What Causes Anemia?

As mentioned before, Anemia occurs when the body does not have enough red blood cells. This happens when either your body just doesn’t make enough red blood cells, bleeding causes the body to lose to many cells more quickly than they can be replaced, or if the body destroys its own red blood cells causing a deficiency.

 

Red blood cells are normally produced in the bone marrow and in order for the body to produce them and hemoglobin properly, the body needs an adequate amount of iron, vitamin B-12, folate and other nutrients from food.

 

 

Types of Anemia

There is a long list of types of anemia, each has specific causes and treatments.

 

Iron Deficiency Anemia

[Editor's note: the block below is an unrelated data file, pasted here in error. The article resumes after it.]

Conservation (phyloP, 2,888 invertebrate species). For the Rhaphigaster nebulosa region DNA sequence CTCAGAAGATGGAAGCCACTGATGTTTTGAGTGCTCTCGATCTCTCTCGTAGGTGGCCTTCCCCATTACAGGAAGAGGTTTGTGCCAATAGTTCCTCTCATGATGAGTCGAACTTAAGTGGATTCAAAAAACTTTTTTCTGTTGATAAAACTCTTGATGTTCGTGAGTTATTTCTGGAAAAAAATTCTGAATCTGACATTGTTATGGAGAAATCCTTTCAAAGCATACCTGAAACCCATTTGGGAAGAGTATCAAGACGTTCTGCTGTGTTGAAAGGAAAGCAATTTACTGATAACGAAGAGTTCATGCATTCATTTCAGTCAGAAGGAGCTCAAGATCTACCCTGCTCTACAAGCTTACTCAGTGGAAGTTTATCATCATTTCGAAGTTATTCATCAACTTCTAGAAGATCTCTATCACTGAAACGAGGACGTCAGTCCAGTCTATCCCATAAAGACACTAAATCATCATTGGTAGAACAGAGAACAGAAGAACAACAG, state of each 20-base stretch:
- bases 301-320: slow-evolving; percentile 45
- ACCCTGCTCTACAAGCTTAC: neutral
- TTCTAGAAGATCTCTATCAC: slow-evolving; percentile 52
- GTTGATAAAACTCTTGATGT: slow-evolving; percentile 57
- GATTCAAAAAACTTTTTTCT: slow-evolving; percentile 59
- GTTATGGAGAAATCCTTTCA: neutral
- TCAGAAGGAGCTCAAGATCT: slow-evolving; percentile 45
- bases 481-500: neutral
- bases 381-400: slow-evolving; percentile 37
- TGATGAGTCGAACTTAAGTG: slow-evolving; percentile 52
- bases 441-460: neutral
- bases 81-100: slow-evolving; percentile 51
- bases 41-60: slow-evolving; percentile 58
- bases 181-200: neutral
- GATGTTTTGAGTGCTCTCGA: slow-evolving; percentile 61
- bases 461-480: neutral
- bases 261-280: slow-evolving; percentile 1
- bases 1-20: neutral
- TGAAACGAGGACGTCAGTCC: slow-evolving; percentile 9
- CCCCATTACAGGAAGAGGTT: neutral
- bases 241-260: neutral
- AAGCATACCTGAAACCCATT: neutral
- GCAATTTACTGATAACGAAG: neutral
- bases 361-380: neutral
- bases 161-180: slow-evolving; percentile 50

According to the Mayo Clinic, this is the most common type of anemia in the world and is normally due to blood loss. As the name suggests, iron deficiency anemia is caused by a shortage of iron in the body. Iron is used by bone marrow to make hemoglobin and without the necessary amount of iron, the body cannot produce enough hemoglobin for the red blood cells.

 

Vitamin Deficiency Anemia

Like iron, the body needs folate and vitamin B-12 to produce the proper amount of healthy red blood cells. A diet that lacks these vitamins and other nutrients that are instrumental in the production of red blood cells can lead to a vitamin deficiency anemia, also known as pernicious anemia.

 

Anemia of Chronic Disease